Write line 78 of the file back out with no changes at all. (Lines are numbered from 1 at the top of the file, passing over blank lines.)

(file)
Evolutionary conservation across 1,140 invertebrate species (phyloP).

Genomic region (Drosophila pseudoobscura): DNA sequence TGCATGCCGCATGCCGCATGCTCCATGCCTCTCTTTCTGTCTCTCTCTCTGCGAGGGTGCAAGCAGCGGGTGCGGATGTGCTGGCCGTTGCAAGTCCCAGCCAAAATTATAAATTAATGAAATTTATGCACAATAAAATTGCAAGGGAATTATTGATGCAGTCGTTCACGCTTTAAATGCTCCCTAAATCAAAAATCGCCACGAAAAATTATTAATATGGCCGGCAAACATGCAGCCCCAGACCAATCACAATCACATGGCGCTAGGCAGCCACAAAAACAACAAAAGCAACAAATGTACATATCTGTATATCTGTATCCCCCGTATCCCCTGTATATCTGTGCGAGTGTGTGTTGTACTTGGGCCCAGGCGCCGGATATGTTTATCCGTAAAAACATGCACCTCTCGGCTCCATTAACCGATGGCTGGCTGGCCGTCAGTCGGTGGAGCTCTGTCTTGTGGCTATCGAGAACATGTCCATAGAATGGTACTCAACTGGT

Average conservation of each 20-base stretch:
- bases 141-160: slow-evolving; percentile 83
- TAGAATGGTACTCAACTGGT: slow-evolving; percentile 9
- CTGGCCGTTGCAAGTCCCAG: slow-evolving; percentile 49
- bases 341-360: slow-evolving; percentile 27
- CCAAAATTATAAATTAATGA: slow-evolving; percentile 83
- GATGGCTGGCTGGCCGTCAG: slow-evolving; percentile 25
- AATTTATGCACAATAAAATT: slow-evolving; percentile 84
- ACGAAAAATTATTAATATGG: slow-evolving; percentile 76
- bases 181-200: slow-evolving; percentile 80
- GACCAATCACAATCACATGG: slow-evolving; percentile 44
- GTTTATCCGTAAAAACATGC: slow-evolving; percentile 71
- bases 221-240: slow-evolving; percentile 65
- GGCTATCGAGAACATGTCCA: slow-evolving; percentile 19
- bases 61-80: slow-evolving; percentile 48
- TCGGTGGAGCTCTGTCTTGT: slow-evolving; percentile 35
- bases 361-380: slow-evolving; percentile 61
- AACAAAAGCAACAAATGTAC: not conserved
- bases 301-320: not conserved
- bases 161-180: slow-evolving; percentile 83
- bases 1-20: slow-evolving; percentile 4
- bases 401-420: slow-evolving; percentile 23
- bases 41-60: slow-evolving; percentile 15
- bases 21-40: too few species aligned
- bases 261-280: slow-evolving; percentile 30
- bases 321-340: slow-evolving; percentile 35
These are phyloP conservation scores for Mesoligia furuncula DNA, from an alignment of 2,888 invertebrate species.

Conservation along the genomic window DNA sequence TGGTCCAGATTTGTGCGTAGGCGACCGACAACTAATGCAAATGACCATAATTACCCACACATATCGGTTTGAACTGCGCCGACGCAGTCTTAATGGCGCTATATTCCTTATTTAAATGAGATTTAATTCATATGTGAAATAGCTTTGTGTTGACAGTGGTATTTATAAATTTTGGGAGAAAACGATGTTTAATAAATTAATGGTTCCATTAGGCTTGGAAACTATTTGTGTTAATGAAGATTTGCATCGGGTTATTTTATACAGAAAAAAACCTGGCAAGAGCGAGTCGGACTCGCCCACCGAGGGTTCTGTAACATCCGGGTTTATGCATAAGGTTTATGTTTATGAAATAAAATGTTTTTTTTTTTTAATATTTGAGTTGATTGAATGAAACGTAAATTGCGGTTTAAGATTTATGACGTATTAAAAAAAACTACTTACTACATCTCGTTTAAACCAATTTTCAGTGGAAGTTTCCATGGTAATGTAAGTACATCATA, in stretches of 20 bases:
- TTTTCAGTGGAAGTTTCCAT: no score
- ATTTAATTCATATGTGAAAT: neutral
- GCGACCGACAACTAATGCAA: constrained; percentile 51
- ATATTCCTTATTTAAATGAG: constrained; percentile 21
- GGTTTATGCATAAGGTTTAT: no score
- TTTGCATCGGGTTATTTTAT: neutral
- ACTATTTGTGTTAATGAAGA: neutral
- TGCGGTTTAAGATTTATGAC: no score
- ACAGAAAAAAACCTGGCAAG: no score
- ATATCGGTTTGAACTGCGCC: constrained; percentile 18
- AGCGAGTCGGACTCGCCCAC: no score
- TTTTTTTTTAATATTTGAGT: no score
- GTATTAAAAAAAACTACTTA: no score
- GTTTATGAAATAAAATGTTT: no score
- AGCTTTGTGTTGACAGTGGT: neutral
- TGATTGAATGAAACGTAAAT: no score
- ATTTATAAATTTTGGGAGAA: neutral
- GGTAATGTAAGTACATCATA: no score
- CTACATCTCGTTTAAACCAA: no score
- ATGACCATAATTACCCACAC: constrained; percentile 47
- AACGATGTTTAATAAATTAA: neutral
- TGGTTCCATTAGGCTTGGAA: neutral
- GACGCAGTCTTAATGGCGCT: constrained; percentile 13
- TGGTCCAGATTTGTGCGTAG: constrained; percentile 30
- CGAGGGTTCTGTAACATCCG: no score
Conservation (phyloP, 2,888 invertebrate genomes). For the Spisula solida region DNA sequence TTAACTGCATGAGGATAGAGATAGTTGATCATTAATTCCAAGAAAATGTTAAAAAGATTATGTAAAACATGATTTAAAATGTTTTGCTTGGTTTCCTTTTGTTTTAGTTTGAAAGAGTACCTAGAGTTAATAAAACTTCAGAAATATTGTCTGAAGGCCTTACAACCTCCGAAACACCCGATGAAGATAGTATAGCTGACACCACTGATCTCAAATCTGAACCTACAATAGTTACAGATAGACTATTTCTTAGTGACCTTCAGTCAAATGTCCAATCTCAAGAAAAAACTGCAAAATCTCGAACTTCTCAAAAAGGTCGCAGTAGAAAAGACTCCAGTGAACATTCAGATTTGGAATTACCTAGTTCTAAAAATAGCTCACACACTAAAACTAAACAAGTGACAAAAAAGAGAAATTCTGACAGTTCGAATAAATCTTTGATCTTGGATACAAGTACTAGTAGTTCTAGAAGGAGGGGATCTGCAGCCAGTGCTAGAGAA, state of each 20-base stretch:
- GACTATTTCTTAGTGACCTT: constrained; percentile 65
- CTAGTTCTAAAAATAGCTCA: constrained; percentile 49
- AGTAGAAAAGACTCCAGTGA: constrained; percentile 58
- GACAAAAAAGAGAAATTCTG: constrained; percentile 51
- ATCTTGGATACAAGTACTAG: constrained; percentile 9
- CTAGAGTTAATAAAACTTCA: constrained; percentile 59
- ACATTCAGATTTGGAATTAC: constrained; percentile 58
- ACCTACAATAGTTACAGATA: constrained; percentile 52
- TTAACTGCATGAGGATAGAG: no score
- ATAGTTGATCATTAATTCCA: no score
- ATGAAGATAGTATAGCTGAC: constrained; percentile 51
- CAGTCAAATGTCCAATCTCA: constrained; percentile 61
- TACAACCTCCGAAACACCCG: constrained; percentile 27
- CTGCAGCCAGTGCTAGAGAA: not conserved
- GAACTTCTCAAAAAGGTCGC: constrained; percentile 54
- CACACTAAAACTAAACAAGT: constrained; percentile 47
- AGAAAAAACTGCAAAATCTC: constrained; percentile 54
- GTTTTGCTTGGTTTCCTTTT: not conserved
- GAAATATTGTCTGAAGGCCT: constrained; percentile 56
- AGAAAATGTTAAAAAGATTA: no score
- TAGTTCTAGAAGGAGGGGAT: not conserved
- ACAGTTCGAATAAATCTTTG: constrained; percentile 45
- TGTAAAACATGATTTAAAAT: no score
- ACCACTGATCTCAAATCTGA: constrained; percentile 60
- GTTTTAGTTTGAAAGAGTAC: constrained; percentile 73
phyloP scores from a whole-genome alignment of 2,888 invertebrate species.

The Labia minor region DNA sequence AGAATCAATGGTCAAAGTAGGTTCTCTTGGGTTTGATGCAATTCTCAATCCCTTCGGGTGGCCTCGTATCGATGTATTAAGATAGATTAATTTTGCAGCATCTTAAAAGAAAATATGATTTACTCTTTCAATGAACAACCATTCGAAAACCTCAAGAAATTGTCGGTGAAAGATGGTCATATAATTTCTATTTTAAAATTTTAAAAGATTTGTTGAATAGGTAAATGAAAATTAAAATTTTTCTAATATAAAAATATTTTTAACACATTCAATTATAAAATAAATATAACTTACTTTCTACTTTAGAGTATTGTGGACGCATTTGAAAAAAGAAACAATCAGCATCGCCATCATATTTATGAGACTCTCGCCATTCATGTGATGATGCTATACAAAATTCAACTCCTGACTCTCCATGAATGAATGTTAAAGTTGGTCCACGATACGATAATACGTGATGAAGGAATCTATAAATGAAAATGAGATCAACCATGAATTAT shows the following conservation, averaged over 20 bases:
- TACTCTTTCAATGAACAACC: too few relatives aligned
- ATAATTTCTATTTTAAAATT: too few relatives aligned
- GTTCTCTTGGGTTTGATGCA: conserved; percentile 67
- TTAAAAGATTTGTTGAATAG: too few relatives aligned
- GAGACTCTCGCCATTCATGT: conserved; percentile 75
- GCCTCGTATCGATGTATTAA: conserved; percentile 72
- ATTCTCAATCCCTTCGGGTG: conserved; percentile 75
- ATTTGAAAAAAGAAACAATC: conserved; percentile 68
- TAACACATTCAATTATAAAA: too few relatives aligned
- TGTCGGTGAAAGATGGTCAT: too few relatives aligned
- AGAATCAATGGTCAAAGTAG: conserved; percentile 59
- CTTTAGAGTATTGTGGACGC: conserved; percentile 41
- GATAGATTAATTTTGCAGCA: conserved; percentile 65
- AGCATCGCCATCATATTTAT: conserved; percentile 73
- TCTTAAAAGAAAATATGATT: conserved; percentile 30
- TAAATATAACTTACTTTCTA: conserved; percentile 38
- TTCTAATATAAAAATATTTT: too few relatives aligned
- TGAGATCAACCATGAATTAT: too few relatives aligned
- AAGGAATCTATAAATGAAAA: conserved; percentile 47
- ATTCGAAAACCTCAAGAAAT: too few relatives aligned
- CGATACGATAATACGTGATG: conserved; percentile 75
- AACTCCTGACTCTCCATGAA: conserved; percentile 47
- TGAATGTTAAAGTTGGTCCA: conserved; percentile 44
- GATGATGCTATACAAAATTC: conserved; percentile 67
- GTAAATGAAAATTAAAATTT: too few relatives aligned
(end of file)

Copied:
- ACAGTTCGAATAAATCTTTG: constrained; percentile 45